Russia may be on the verge of its first foreign debt default since the Bolsheviks toppled Tsar Nicholas II a century ago.
On April 14, 2022, Moody’s Investors Service warned that the country’s decision to make payments on dollar-issued debt in rubles would constitute a default because it would violate the terms of the contract. A 30-day grace period allows Russia until May 4 to convert payments to dollars to avoid defaults.
A default is one of the clearest signals that sanctions imposed by the United States and other countries are having the intended effect on the Russian economy. But will this impact Russia’s ability to wage war in Ukraine?
We asked Michael Allen and Matthew DiGiuseppe, both political economy and conflict experts, to explain the consequences of defaulting and what it would mean for Russian President Vladimir Putin’s war.
Why did Russia default on its debt?
The Russian government has a total of $40 billion in dollar and euro debt, half of which is held by foreign investors. Russia had an April 4 deadline to pay about $650 million in interest and principal to holders of two bonds issued in dollars.
Russia has plenty of cash – it collects the equivalent of more than $1 billion a day from its oil and gas deliveries alone – but has limited access to dollars due to US sanctions . The Biden administration had allowed Russia to use some of the reserves it had previously frozen to pay off its debt. The United States changed course on April 5, when it prevented Russia from using dollar reserves held in US banks to make debt payments.
This gave Russia no choice but to try to make the payments in rubles, the value of which has been highly volatile since the invasion. If Russia does not change dollar payments by May 4, the government will default on its foreign obligations for the first time since 1918, when Bolshevik revolutionaries took control of Russia and refused to pay the the country’s international creditors. Russia also defaulted in 1998, but only on its domestic debt.
What are the consequences of a default?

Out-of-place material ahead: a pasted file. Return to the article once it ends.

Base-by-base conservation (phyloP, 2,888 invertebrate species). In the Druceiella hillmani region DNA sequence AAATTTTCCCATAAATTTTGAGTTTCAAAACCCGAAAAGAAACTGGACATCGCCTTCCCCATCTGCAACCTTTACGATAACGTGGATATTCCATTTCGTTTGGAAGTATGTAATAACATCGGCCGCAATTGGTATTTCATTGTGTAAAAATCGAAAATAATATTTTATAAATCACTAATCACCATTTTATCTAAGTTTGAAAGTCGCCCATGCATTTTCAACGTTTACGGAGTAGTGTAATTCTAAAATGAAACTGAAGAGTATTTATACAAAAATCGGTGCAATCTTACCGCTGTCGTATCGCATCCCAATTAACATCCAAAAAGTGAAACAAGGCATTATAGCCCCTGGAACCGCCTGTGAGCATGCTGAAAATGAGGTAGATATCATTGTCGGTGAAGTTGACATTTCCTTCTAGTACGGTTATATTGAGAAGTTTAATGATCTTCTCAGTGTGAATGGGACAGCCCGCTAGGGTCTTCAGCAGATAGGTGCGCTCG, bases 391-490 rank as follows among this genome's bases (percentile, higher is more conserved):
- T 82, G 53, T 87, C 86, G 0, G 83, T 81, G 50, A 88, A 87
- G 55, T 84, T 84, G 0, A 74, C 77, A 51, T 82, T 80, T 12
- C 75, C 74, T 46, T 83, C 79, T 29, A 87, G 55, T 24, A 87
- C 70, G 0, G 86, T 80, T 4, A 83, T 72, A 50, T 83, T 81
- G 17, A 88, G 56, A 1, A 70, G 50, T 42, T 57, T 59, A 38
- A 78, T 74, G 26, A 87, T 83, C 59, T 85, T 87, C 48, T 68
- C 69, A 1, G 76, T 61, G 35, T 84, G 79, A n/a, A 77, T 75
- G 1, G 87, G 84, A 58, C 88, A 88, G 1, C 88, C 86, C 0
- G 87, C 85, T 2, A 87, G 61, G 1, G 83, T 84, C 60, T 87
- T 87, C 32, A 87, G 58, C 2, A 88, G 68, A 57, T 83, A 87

When a country defaults on a foreign loan, international investors usually become unwilling or unable to lend it more money. Or they charge much higher interest rates.
Whether due to higher interest charges or an inability to borrow, it forces a country to cut spending. Less public spending reduces economic activity, increases unemployment and slows growth. While some of these effects, such as lower economic growth, are often short-lived, other consequences can haunt a country for years. Trade with other countries remains below normal for an average of 15 years after a default, while complete exclusion from capital markets typically lasts just over eight years.
For example, when Argentina defaulted in 2001, the peso plunged, the economy contracted and inflation soared. Food riots erupted across the country, leading to the president’s resignation. Although Argentina’s economy recovered in 2007, the country remained unable to borrow from foreign investors, leading to another default in 2014.
What does this mean for Russia? The country was already barred from international borrowing markets due to the sanctions. A government official recently said that Russia would also avoid borrowing domestically because a default would lead to “cosmic” interest rates.
But its sizable revenue from sometimes discounted oil and gas sales can help offset the need for short-term borrowing, especially if it can continue to find willing buyers like India and China. On April 14, 2022, Putin acknowledged that the sanctions were disrupting exports and increasing costs.
Does Russia care about a default?
The Russian government tried hard to avoid the default.